Zeit und Tag

Tuesday, October 18, 2005

Why We Don't Take the Time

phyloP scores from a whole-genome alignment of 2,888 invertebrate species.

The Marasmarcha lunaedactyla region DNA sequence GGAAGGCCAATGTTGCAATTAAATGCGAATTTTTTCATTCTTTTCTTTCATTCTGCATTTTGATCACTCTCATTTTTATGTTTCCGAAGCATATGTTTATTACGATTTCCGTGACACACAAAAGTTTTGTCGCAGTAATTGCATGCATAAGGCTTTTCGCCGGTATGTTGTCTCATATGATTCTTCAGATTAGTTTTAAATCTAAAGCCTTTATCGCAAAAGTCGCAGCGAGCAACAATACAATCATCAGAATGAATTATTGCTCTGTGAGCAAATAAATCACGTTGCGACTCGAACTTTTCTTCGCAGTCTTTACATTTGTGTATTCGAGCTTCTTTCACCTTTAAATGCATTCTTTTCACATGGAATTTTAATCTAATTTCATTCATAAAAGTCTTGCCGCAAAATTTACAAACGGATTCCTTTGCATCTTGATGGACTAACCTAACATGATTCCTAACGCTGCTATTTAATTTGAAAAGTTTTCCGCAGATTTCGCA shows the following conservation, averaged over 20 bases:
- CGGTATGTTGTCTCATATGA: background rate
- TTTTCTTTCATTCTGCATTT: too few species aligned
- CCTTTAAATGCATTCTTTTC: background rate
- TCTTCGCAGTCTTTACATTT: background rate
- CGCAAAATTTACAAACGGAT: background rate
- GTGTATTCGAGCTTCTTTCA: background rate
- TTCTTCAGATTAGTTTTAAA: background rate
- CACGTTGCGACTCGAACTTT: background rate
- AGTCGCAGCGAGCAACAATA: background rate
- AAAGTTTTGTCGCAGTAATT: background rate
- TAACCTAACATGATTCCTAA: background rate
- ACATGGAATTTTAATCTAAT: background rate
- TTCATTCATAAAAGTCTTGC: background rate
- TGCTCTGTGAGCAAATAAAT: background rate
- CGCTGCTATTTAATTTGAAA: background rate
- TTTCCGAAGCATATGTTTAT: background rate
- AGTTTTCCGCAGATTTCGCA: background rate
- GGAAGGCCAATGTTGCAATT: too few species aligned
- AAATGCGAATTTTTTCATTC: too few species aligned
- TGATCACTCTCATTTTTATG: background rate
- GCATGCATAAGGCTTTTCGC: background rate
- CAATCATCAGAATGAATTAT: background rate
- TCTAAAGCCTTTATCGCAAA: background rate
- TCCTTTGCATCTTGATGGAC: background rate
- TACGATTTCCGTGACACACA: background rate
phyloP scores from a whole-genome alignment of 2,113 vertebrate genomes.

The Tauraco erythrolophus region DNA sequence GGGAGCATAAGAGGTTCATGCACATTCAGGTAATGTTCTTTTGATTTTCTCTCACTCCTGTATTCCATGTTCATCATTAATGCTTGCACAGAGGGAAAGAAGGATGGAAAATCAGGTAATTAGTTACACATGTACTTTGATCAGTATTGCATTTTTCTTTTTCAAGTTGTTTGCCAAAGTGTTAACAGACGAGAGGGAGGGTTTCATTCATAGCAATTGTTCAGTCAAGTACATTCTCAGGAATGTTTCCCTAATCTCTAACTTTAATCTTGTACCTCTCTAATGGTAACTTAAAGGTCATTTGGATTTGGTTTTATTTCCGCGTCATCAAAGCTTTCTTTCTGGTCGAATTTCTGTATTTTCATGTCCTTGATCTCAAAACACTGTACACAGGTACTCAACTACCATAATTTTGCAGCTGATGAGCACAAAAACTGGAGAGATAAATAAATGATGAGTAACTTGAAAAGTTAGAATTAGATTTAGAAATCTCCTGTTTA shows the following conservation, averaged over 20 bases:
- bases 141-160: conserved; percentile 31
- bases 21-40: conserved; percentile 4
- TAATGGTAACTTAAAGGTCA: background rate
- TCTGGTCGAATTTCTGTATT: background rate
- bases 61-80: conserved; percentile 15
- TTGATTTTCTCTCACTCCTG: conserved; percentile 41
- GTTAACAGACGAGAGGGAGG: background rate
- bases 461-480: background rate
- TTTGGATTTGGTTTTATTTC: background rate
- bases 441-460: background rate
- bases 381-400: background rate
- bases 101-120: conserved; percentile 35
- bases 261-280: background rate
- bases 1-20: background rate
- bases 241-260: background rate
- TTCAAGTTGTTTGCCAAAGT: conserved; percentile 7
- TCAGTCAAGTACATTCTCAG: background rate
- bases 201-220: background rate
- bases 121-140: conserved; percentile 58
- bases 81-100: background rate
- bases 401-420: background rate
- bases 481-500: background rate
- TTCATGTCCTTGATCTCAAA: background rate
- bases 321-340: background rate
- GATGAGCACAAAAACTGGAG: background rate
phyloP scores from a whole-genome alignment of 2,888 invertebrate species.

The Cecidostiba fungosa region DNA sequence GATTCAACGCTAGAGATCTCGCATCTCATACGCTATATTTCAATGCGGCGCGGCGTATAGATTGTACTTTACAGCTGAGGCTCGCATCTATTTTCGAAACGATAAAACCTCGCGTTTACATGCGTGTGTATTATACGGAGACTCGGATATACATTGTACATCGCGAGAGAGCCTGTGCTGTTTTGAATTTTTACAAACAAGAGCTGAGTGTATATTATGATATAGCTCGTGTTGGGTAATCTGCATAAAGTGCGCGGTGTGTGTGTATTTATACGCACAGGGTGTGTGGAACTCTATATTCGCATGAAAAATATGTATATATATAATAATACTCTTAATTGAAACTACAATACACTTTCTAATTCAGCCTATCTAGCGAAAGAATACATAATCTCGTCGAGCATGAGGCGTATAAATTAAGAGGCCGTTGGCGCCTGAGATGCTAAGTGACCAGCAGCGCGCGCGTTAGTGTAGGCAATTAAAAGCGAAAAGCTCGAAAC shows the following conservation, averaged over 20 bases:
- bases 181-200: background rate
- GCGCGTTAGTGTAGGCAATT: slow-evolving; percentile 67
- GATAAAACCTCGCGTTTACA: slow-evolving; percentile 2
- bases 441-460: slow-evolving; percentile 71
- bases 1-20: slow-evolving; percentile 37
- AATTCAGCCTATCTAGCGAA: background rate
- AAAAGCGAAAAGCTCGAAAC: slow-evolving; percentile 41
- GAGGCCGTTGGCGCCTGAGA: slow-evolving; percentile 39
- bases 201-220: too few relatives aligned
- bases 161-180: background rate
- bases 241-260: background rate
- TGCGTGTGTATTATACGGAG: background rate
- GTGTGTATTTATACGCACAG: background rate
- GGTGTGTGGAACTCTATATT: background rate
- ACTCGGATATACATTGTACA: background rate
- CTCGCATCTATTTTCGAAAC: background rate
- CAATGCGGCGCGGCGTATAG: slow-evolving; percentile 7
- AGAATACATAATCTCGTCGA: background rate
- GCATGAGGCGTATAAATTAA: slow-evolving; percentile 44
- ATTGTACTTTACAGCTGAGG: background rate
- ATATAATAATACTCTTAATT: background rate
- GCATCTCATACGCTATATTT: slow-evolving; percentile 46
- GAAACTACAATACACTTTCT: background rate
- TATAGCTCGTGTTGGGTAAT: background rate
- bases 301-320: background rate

A 15 year old girl died in my town. She had battled cancer for a year. She was the youngest of five children. Her family was very poor. Her home was broken when she was 8. Her mother went through a bad time, so the children were sent to their father. They were all very intelligent, good students who worked hard. The girls were artistic as well. This girl had won prizes for her art. She was a straight A student. She was diagnosed when undergoing a physical so she could try out for soccer. She had a chance for a bright future. When she got sick, there was no article in the newspaper. There was no fundraiser to help the family, like there was for a more popular, better connected girl a few years earlier who was about the same age. There was no outpouring of public sympathy and support. Few people knew at all. The cancer was a rare form of muscle cancer. By the time it was even diagnosed, the doctors knew it was too late. She did get a Make a Wish trip to the Bahamas, but no one outside the family knew. She came home from the hospital, to die at home, eight hours later. When she died, the paper wrote up a big article. They had to now, because everyone would see the obituary and for a moment think, how sad, what a tragedy, why didn’t we know. The wake was the next day, and the funeral the following. Then it was all over. At work someone mentioned how sad it all was. Who will think of her again? Who will reach out to the next child? Americans have their reasons not to consider tragedies. Most are too busy, or it doesn’t really affect them. Life just goes on and too many people act more and more like robots, functioning but not caring, doing, but not thinking, acting, but not feeling. There is no time to do those things.


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